After tracing the contaminated product as close to its origin as possible, the FDA’s CORE team visits the location where contamination is thought to have occurred. If the location is a farm(s), they conduct what is referred to as an “environmental assessment”, noting potential hazards and taking samples of water, soil, and other agricultural inputs. They also assess the surrounding areas and collect samples related to wildlife and domestic animals (e.g., feces, water troughs, bedding) known to carry the pathogen.

If the contamination is believed to have happened at a facility, they visit the facilities involved and swab equipment, walls, floors, drains, etc. In addition to sampling, CORE members interview personnel who work at the farm or facility, asking questions about their practices and observations, as well as anything out of the ordinary that may have happened before the outbreak.

Race against the clock.

When investigating foodborne illness outbreaks, the CORE teams are working against the clock, as weather and other environmental conditions may become unfavorable to pathogen survival and the bug may begin to die off. Even in facilities, conditions change (i.e., equipment is cleaned and sanitized), and the responsible pathogen may no longer be found. Because of this, there is a real possibility we may never know what caused the E. coli outbreak in romaine. However, that does not mean the work will not continue. Industry members join forces with government investigators – meeting with FDA officials and CORE members to discuss their practices, growing conditions, and potential risk factors.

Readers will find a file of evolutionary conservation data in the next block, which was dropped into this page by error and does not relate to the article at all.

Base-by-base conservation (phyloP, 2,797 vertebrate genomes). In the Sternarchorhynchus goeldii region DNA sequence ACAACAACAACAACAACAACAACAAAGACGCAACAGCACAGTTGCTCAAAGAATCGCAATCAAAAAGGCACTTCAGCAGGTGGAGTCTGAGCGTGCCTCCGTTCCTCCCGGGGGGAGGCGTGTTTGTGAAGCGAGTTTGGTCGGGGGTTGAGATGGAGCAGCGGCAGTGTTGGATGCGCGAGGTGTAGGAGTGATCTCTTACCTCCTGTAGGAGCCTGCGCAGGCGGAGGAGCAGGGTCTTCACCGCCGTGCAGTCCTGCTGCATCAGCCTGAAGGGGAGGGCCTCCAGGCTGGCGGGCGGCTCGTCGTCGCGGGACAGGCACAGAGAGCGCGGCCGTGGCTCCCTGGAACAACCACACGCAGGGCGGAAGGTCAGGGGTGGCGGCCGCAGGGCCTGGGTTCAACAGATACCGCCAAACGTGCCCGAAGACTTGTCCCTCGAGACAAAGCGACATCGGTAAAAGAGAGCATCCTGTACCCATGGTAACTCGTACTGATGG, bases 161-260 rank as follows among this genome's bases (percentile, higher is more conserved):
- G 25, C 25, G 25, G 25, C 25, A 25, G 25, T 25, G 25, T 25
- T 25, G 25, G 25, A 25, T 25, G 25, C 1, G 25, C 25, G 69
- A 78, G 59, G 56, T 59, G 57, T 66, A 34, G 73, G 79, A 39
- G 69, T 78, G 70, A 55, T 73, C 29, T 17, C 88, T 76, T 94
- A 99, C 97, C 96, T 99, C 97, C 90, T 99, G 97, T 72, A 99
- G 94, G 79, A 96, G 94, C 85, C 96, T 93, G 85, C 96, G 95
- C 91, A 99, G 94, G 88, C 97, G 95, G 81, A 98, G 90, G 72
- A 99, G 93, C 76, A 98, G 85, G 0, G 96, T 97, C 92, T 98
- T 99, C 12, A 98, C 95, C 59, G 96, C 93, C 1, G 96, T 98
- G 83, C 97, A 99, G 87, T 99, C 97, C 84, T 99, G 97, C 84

You begin to see how much ground investigators need to cover in order to determine where and how the lettuce became contaminated.  But the FDA CORE teams work tirelessly to ensure that Americans are eating safe produce. While it is a tough job with many challenges, the CORE teams have many tools in their toolbox to help them solve outbreak causes

Farmers and growers continually work on food safety protocols.

Farmers and growers need to know how the contamination happened so they can do everything possible to keep it from happening again. In the case of the romaine outbreak, the leafy greens industry has formed a task force and members are actively researching and gathering information as well as re-evaluating their food safety practices. In addition, the produce industry trade associations are working on solutions that will enable the industry to address gaps in traceability to more efficiently find the source of problems when they occur.

Bottom Line
Because there are so many companies and people involved in the supply chain, when produce causes a foodborne illness outbreak it takes some intense detective work from our government investigators to discover how the contamination occurred to prevent it from happening again. The FDA and CDC work tirelessly to assure consumers have abundant and safe food.

Special thanks to Dirt-to-Dinner contributors Susan Leaman and Diane Wetherington of iFoods Decision Sciences.